Clark County School District police chief resigns

The Clark County School District’s chief of police has resigned after months of controversy.

Citing privacy issues, a district spokeswoman said she could not disclose the reason behind Chief Phil Arroyo’s resignation. However, it comes after a lawsuit filed in October alleged that Arroyo ordered the cover-up of circumstances surrounding a 2009 holiday party attended by a minor who later was involved in a drunken-driving accident that killed a UNLV student.

At the school district’s request, Las Vegas police conducted an investigation into the party and whether district employees provided alcohol to minors, Sheriff Doug Gillespie said in an interview Friday. But police weren’t tasked with looking into the allegations of a cover-up or Arroyo, who wasn’t at the party.

Gillespie, who reported findings of the investigation in a Dec. 21 meeting with Superintendent Dwight Jones, said police didn’t turn up sufficient evidence of providing alcohol to minors. Even if they had, the statute of limitations has expired, preventing any charges from being filed. Gillespie didn’t provide a written report to Jones, only a verbal one, Gillespie and district spokeswoman Amanda Fulkerson said.

Because the investigation didn’t include looking into whether Arroyo initiated a cover-up, the issue hasn’t been put to rest.

Partygoer Kevin Miranda pleaded guilty to felony drunken driving and was sentenced in July to between six and 17 years in prison in connection with the crash that killed 24-year-old Angela Peterson. He was 18 at the time of the incident.

In October, Peterson’s parents filed a lawsuit alleging negligence by the School District Police Department and some employees. Francis and Linda Peterson alleged school police officers allowed Miranda to drink alcohol and drive away from a holiday party, then tried to cover up any involvement with underage drinking. The lawsuit names eight police employees, including Arroyo, and Miranda. Peterson’s parents seek more than $100,000 in damages.

According to the lawsuit, a school police dispatcher hosted the party at her home on Nov. 28, 2009, and invited officers via email and fliers posted at police offices with Arroyo’s knowledge.

Another dispatcher’s 16-year-old daughter and her boyfriend, Miranda, attended the party and drank "as much alcohol as they wanted" in "obvious" sight of police employees, the lawsuit alleged. Miranda and his girlfriend left the party with the "knowledge, consent and/or reckless disregard of the individuals who drank with him," it said.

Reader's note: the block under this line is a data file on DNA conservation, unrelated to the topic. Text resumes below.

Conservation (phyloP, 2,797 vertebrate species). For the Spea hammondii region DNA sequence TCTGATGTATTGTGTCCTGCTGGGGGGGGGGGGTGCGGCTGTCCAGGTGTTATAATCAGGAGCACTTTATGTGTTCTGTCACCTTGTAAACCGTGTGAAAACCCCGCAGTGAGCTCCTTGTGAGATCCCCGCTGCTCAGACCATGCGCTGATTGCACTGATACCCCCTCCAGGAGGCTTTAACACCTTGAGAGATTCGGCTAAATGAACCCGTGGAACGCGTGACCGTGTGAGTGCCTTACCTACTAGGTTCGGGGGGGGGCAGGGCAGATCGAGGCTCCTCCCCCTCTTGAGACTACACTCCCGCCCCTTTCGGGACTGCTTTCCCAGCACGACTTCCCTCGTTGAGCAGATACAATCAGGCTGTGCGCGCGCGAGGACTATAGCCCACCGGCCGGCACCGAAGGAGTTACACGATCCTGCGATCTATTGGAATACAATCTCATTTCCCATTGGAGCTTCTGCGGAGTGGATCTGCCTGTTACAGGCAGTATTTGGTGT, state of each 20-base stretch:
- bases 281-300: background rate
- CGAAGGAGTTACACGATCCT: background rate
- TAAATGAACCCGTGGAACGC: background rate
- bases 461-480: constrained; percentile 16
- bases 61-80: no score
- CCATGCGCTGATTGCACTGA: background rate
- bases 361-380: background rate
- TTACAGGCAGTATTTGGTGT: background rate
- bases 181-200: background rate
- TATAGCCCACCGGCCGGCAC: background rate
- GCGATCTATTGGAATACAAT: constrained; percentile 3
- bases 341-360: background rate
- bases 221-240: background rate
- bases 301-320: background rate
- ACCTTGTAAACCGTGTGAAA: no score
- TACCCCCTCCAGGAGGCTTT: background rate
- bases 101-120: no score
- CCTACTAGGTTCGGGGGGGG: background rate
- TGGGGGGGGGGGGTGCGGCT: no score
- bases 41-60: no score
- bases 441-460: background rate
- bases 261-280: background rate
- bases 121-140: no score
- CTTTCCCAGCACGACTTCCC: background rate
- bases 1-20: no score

Arroyo was accused in the lawsuit of ordering employees to destroy party fliers and emails and of not giving the findings of an internal investigation to authorities.

Fulkerson said that Arroyo, who earned $114,000 annually, is not receiving severance pay.

"While we are required to keep the terms (of Arroyo’s resignation) confidential, the public should be assured this was not a buyout situation," she said.

Even though Arroyo formally resigned Friday, he’s been suspended since early October and Capt. James Ketsaa has served as acting chief of the police department, which has 150 officers and a $18.3 million operating budget.

Now that Arroyo won’t return to his post, Ketsaa will remain as interim police chief as the district conducts a search for a permanent replacement, Jones said in a Friday memo to police staff.

"I understand that the past few months have been difficult for all school police employees, and I want to thank you for continuing to work hard to keep our school community safe," the memo said.

Arroyo, who could not be reached for comment, became school police chief in February 2008 after serving as a captain for three years.

Arroyo began in law enforcement at the Miami Police Department in 1983, was project manager of the West Palm Beach, Fla., Juvenile Assessment Center and then joined the Palm Beach County School Police in 2000 before coming to Clark County.

His tenure as the district’s top cop has had its controversies.

A year ago, Utah’s Iron County sheriff’s office expressed frustration that a district employee was still on the job a year after the department submitted a case against him to school police that alleged he engaged in lewd chat room exchanges and sent images of himself masturbating.

Arroyo initially said the investigation was the responsibility of a federal agency he could not name. Almost a week later, the district announced in a statement that school police had thoroughly investigated the allegations and had submitted the case to the Clark County district attorney’s office.

But District Attorney David Roger denied that a written case had ever been submitted. No charges have been filed.

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